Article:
Regeneration for implant dentistry

Fernandez Medina, Tulio, and Nanda, Aswin (2021) Regeneration for implant dentistry. In: Hosseinpour, Sepanta, Walsh, Laurence J., and Moharamzadeh, Keyvan, (eds.) Regenerative Approaches in Dentistry. Springer International Publishing AG, Cham, Switzerland, pp. 133-150.

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The ability to place an implant in an edentulous space in the maxillary and/or mandibular arch is often hindered by surrounding tissues in the oral cavity, which alters the planning of treatment for oral rehabilitation. Ideally, oral rehabilitation should regain normal physiological functions such as mastication, phonetics, and aesthetics, so these functions should be major considerations of treatment planning. Various methods for three-dimensional reconstruction of jawbones include alveolar distraction, guided bone regeneration (GBR), and bone grafting. Such methods are used most commonly for the reconstruction of the posterior region of the mandible. On the other hand, the posterior region of the maxilla is reconstructed using sinus lifting or ridge augmentation. GBR is the most widely used procedure for jaw reconstruction, and provides high predictability. It uses a selectively permeable membrane (resorbable or non-resorbable) that acts as a barrier, holding in place particulate bone grafts. It also maintains the space that allows for uniform bone growth. Non-resorbable membranes, bone block grafts and distraction osteogenesis can also be viable treatment options for the posterior region of the mandible, but these demand a large amount of autologous bone from intra or extra-oral origins, which can be challenging due to inadequate availability and patient morbidity. On the other hand, the posterior region of the maxilla has the maxillary sinus which can be encroached into with a variety of bone grafts to attain an adequate thickness of bone. The procedure of sinus lifting is a convenient approach with a good prognosis as the site is naturally sheltered by the palatine bone and the sinus walls. Bone tissue engineering has emerged as an alternative treatment modality for severely resorbed ridge areas. It uses biomaterials that have an osteoconductive property, in combination with bioactive molecules, and with progenitor cells that initiate osteogenesis and form healthy bone at the site. Much work has explored the interface between these biomaterials and fluids in the oral cavity such as blood, plasma, and saliva. Many researchers, clinicians, and healthcare professionals have a keen interest in this area. Current work focusses on methods to attain bone regeneration working from the molecular level to yields a meaningful quality and quantity of bone. More clinical trials are needed to verify progress, as newer materials are challenged by older techniques.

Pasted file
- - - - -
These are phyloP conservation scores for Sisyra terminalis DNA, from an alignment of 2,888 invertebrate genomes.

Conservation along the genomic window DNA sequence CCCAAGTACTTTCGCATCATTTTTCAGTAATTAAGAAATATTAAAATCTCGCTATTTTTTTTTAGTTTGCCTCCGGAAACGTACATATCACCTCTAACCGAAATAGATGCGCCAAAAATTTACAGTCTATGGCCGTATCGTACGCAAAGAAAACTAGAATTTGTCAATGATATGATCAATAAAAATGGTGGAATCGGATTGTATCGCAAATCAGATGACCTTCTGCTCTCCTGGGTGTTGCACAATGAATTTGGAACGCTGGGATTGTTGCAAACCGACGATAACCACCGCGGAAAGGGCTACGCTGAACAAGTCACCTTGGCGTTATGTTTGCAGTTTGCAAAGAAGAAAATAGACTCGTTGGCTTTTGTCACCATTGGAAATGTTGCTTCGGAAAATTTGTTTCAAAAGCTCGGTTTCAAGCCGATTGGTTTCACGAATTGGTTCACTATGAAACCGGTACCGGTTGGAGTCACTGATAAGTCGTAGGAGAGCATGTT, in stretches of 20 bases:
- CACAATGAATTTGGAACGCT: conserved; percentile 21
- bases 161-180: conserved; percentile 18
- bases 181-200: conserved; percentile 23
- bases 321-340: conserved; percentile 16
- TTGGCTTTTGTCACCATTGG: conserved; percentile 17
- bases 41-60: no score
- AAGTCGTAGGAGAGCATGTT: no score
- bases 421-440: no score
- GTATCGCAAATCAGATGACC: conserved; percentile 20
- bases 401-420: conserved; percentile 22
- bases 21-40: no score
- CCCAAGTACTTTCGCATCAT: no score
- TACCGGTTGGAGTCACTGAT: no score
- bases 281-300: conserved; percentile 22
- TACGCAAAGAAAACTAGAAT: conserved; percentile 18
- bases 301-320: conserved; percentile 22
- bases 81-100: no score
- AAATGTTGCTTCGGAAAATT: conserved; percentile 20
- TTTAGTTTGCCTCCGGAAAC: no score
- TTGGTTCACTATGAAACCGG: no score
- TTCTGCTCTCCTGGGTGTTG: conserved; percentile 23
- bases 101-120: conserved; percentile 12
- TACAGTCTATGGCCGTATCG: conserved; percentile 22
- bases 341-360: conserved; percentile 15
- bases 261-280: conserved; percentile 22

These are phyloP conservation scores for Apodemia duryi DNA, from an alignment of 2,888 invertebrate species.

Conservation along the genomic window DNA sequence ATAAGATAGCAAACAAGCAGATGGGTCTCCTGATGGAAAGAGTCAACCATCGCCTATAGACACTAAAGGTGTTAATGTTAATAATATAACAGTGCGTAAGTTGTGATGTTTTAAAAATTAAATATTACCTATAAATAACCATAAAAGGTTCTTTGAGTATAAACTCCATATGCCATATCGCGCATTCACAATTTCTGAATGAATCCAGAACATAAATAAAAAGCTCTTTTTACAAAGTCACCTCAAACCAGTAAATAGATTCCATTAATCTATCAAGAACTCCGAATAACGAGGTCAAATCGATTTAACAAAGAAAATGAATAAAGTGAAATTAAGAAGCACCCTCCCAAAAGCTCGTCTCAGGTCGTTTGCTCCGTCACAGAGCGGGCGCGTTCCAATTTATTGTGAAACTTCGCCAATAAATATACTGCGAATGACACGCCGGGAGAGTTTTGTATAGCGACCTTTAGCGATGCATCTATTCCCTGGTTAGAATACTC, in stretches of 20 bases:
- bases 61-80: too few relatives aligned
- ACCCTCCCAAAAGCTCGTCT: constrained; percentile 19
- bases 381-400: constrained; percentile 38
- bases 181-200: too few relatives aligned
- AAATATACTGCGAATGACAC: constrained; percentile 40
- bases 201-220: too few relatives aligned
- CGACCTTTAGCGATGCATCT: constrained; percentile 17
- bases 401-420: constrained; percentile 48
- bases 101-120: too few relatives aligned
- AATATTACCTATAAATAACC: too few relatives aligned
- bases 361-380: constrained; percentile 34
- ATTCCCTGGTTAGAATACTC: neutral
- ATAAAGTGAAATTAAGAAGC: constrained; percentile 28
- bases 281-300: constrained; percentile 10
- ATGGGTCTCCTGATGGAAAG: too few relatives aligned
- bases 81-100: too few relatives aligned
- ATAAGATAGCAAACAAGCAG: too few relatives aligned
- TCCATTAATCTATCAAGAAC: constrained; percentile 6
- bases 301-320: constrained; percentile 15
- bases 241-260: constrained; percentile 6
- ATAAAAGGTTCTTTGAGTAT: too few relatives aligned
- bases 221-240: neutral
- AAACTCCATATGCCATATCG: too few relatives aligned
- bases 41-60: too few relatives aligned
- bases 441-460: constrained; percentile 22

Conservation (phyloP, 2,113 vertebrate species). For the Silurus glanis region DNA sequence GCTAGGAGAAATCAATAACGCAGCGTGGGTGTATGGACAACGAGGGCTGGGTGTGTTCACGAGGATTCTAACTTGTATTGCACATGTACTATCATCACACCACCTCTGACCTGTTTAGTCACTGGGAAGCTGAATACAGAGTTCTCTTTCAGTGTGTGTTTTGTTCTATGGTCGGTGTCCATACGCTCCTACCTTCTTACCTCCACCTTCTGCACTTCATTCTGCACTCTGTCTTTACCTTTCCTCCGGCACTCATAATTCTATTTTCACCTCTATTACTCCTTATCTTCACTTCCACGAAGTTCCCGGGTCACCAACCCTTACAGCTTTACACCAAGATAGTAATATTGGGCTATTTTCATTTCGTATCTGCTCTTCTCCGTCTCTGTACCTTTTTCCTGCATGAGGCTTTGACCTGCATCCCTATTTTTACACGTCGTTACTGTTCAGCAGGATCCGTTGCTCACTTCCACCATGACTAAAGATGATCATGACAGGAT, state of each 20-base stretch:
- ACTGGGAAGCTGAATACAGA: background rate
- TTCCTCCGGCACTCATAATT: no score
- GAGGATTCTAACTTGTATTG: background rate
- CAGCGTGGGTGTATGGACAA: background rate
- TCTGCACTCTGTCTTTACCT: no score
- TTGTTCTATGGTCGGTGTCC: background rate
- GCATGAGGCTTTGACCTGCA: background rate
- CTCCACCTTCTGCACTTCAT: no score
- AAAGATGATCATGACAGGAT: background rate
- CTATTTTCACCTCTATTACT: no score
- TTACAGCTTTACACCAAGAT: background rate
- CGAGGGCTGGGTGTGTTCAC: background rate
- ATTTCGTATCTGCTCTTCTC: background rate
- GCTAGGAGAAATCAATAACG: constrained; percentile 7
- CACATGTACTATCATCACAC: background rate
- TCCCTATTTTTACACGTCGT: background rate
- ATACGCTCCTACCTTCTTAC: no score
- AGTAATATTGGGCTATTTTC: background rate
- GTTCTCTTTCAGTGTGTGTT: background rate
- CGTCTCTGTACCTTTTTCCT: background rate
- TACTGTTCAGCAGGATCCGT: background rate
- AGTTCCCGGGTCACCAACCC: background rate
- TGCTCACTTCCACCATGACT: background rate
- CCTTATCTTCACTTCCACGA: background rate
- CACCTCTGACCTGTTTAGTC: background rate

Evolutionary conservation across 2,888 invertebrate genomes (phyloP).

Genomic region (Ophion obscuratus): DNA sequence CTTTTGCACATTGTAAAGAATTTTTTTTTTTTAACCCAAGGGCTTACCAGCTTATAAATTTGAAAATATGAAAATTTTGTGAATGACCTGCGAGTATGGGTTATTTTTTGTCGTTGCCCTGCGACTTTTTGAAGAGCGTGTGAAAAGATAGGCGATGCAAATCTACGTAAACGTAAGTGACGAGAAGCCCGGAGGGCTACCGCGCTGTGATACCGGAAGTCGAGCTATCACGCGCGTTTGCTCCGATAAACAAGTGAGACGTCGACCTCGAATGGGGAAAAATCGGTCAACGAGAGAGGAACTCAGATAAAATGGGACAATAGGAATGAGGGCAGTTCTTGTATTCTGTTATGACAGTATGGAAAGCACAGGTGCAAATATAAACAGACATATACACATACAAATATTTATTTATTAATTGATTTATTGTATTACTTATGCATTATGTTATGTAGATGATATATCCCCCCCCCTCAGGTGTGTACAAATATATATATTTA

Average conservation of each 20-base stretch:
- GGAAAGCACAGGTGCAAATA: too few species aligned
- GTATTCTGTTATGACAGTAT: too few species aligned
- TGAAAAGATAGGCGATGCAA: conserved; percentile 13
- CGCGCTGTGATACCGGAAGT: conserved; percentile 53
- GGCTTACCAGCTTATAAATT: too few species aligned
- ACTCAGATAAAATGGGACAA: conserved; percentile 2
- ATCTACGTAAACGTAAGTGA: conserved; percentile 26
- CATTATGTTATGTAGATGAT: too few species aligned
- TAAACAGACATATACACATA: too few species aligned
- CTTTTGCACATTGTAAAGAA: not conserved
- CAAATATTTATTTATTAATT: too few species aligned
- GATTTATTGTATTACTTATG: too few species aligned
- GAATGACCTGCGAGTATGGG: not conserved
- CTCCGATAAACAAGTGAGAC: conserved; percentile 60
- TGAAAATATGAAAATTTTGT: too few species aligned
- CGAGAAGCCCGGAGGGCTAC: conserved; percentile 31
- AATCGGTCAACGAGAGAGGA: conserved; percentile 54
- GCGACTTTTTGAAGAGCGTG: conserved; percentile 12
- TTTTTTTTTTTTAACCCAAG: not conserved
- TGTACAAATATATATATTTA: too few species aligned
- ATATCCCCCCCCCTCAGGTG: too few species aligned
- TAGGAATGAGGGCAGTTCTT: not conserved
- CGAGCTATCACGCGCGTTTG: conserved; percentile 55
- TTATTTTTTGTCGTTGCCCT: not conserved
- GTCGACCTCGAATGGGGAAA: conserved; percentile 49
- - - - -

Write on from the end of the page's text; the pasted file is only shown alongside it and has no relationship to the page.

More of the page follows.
Item ID: 74197
Item Type: Book Chapter (Research - B1)
ISBN: 978-3-030-59809-9
Copyright Information: © 2021 Springer Nature Switzerland AG
Date Deposited: 01 Jun 2022 23:25
FoR Codes: 40 ENGINEERING > 4003 Biomedical engineering > 400302 Biomaterials @ 20%
32 BIOMEDICAL AND CLINICAL SCIENCES > 3203 Dentistry > 320310 Periodontics @ 60%
32 BIOMEDICAL AND CLINICAL SCIENCES > 3206 Medical biotechnology > 320606 Regenerative medicine (incl. stem cells) @ 20%
SEO Codes: 16 EDUCATION AND TRAINING > 1601 Learner and learning > 160102 Higher education @ 50%
16 EDUCATION AND TRAINING > 1601 Learner and learning > 160104 Professional development and adult education @ 50%
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